In a city of 100,000 people (or 43 square miles), dogs can generate about 2.5 tons of poop per day, which translates to 2 million pounds a year.
Much of it remains on the ground when pet owners who walk their canine companions are too lazy to find dumpsters, are far from home or want to spare their home trash cans.
But leaving dog droppings on streets, sidewalks and lawns invites bacteria and parasites, which can seep into groundwater.
This crappy conundrum prompted three University of Florida graduates to invent Flush Puppies: biodegradable, water-soluble and flushable doodie bags. Once you flush a bag down the toilet, the entire package can be properly detoxified and processed with human waste.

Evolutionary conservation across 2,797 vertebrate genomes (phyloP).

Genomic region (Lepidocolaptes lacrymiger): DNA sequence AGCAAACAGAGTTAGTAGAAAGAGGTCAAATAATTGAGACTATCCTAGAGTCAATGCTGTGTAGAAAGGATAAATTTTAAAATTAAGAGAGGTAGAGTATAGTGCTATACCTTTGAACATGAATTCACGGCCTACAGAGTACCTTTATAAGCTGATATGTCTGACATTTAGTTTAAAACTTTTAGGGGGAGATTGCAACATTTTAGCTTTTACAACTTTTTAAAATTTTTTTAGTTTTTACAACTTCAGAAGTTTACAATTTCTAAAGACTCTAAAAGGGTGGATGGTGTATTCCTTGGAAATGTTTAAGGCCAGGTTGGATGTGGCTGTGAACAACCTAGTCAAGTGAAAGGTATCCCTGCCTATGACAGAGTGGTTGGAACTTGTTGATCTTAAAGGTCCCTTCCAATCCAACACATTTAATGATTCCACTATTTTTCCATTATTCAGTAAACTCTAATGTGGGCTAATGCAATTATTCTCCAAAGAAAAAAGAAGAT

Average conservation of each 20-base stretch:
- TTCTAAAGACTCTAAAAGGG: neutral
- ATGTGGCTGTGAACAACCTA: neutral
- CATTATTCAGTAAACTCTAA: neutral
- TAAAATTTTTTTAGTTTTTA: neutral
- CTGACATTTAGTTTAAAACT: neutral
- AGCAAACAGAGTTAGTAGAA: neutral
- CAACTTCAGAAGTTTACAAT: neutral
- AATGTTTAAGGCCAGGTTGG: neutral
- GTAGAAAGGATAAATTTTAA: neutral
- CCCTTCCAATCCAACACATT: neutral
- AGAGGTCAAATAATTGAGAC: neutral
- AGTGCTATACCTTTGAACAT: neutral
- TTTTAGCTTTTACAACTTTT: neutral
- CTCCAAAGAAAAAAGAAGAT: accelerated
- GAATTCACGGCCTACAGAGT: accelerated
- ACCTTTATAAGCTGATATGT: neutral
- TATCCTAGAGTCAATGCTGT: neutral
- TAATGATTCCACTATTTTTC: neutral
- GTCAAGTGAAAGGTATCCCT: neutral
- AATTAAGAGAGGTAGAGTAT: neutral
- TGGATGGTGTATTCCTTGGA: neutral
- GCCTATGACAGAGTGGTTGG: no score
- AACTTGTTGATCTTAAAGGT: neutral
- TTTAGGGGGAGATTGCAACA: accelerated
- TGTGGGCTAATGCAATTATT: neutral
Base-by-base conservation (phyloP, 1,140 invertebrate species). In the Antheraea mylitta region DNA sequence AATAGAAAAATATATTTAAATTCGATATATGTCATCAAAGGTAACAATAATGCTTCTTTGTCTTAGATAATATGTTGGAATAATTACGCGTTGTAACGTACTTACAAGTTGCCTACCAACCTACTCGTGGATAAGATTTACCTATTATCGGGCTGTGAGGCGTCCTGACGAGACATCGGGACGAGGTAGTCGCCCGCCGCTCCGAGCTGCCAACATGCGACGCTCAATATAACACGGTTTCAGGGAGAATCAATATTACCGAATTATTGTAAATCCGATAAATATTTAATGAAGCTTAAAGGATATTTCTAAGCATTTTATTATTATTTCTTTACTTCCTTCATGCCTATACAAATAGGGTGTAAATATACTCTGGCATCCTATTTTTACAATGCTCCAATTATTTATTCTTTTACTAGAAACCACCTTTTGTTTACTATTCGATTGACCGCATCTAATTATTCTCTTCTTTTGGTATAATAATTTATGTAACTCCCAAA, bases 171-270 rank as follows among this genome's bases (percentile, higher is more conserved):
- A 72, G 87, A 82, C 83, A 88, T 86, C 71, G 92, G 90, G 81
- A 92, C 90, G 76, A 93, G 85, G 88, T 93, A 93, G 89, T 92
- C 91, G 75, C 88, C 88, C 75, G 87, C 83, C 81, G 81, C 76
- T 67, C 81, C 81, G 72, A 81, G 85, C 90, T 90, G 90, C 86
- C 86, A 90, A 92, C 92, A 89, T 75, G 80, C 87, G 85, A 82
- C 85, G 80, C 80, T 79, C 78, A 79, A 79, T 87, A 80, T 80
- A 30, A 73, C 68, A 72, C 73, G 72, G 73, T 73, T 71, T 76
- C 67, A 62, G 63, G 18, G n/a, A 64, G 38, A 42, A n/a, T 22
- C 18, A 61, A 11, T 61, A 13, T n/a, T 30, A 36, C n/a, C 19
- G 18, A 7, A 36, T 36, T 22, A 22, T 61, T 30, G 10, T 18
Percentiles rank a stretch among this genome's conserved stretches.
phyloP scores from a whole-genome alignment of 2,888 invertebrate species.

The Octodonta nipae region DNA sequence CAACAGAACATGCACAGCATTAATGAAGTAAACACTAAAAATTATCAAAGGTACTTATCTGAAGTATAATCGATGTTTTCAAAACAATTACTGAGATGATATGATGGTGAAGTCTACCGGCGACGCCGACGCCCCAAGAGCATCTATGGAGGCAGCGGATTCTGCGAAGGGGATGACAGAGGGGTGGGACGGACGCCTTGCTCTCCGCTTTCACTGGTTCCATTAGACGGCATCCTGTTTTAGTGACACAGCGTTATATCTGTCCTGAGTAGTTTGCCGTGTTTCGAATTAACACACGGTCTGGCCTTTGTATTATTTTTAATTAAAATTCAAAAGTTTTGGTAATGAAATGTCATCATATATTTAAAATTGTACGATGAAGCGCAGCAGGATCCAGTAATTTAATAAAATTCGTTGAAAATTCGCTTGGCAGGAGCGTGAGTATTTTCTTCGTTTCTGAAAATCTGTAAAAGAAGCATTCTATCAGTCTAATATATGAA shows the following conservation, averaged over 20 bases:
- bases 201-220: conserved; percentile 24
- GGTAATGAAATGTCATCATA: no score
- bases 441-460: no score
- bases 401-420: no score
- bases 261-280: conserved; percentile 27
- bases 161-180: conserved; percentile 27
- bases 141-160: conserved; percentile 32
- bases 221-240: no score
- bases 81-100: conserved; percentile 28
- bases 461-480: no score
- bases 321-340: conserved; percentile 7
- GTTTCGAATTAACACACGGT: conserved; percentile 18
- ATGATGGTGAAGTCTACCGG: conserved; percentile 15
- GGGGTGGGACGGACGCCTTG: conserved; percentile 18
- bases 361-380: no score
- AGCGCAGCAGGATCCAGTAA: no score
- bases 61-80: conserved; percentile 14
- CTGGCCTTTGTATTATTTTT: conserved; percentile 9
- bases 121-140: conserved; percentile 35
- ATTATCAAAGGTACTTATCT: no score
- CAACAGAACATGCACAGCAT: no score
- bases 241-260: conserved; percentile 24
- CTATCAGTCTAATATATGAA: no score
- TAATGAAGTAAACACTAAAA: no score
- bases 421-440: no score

“My trash receptacle wasn’t in reachable distance from my apartment,” says Chris Mercer, one of the product’s inventors, “but my toilet was right there. Flushing dog poop just makes sense.”
According to the Flush Puppies folks, dog poop is classified as a “non-point source of pollution” that’s particularly harmful to children. If parasites like hookworms, roundworms and tapeworms are present, they can live in the ground for years.
Very cool product for both mainstream and organic consumers. Highly recommend it. Going to skip lunch.